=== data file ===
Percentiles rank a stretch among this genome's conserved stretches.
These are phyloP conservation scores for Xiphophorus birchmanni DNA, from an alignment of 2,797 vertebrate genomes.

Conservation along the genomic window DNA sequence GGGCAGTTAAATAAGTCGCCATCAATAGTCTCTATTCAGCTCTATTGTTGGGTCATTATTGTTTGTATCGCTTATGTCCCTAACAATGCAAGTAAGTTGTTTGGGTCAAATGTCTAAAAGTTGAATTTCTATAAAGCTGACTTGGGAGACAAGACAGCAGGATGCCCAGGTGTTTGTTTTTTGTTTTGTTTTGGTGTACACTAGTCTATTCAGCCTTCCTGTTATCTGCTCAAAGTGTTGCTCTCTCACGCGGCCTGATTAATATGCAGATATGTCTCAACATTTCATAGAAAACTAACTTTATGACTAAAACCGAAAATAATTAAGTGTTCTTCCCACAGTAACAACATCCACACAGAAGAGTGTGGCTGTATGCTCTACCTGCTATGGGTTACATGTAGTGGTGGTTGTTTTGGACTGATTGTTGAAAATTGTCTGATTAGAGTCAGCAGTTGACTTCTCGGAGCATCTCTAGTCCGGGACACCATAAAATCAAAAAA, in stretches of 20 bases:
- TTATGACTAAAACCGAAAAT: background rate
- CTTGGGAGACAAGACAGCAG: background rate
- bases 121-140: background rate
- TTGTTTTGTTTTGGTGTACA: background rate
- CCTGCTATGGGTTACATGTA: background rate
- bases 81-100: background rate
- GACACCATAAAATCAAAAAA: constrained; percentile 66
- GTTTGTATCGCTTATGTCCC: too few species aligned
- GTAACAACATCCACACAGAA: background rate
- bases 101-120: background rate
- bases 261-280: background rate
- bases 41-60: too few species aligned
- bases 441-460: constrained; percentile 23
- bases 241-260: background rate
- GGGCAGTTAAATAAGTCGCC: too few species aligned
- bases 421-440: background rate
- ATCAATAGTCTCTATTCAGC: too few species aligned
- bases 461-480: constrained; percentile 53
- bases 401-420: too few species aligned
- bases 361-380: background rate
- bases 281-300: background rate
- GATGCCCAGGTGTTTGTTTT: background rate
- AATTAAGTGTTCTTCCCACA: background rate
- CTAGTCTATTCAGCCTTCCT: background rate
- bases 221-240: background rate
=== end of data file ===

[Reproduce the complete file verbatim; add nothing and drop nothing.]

Percentiles rank a stretch among this genome's conserved stretches.
These are phyloP conservation scores for Xiphophorus birchmanni DNA, from an alignment of 2,797 vertebrate genomes.

Conservation along the genomic window DNA sequence GGGCAGTTAAATAAGTCGCCATCAATAGTCTCTATTCAGCTCTATTGTTGGGTCATTATTGTTTGTATCGCTTATGTCCCTAACAATGCAAGTAAGTTGTTTGGGTCAAATGTCTAAAAGTTGAATTTCTATAAAGCTGACTTGGGAGACAAGACAGCAGGATGCCCAGGTGTTTGTTTTTTGTTTTGTTTTGGTGTACACTAGTCTATTCAGCCTTCCTGTTATCTGCTCAAAGTGTTGCTCTCTCACGCGGCCTGATTAATATGCAGATATGTCTCAACATTTCATAGAAAACTAACTTTATGACTAAAACCGAAAATAATTAAGTGTTCTTCCCACAGTAACAACATCCACACAGAAGAGTGTGGCTGTATGCTCTACCTGCTATGGGTTACATGTAGTGGTGGTTGTTTTGGACTGATTGTTGAAAATTGTCTGATTAGAGTCAGCAGTTGACTTCTCGGAGCATCTCTAGTCCGGGACACCATAAAATCAAAAAA, in stretches of 20 bases:
- TTATGACTAAAACCGAAAAT: background rate
- CTTGGGAGACAAGACAGCAG: background rate
- bases 121-140: background rate
- TTGTTTTGTTTTGGTGTACA: background rate
- CCTGCTATGGGTTACATGTA: background rate
- bases 81-100: background rate
- GACACCATAAAATCAAAAAA: constrained; percentile 66
- GTTTGTATCGCTTATGTCCC: too few species aligned
- GTAACAACATCCACACAGAA: background rate
- bases 101-120: background rate
- bases 261-280: background rate
- bases 41-60: too few species aligned
- bases 441-460: constrained; percentile 23
- bases 241-260: background rate
- GGGCAGTTAAATAAGTCGCC: too few species aligned
- bases 421-440: background rate
- ATCAATAGTCTCTATTCAGC: too few species aligned
- bases 461-480: constrained; percentile 53
- bases 401-420: too few species aligned
- bases 361-380: background rate
- bases 281-300: background rate
- GATGCCCAGGTGTTTGTTTT: background rate
- AATTAAGTGTTCTTCCCACA: background rate
- CTAGTCTATTCAGCCTTCCT: background rate
- bases 221-240: background rate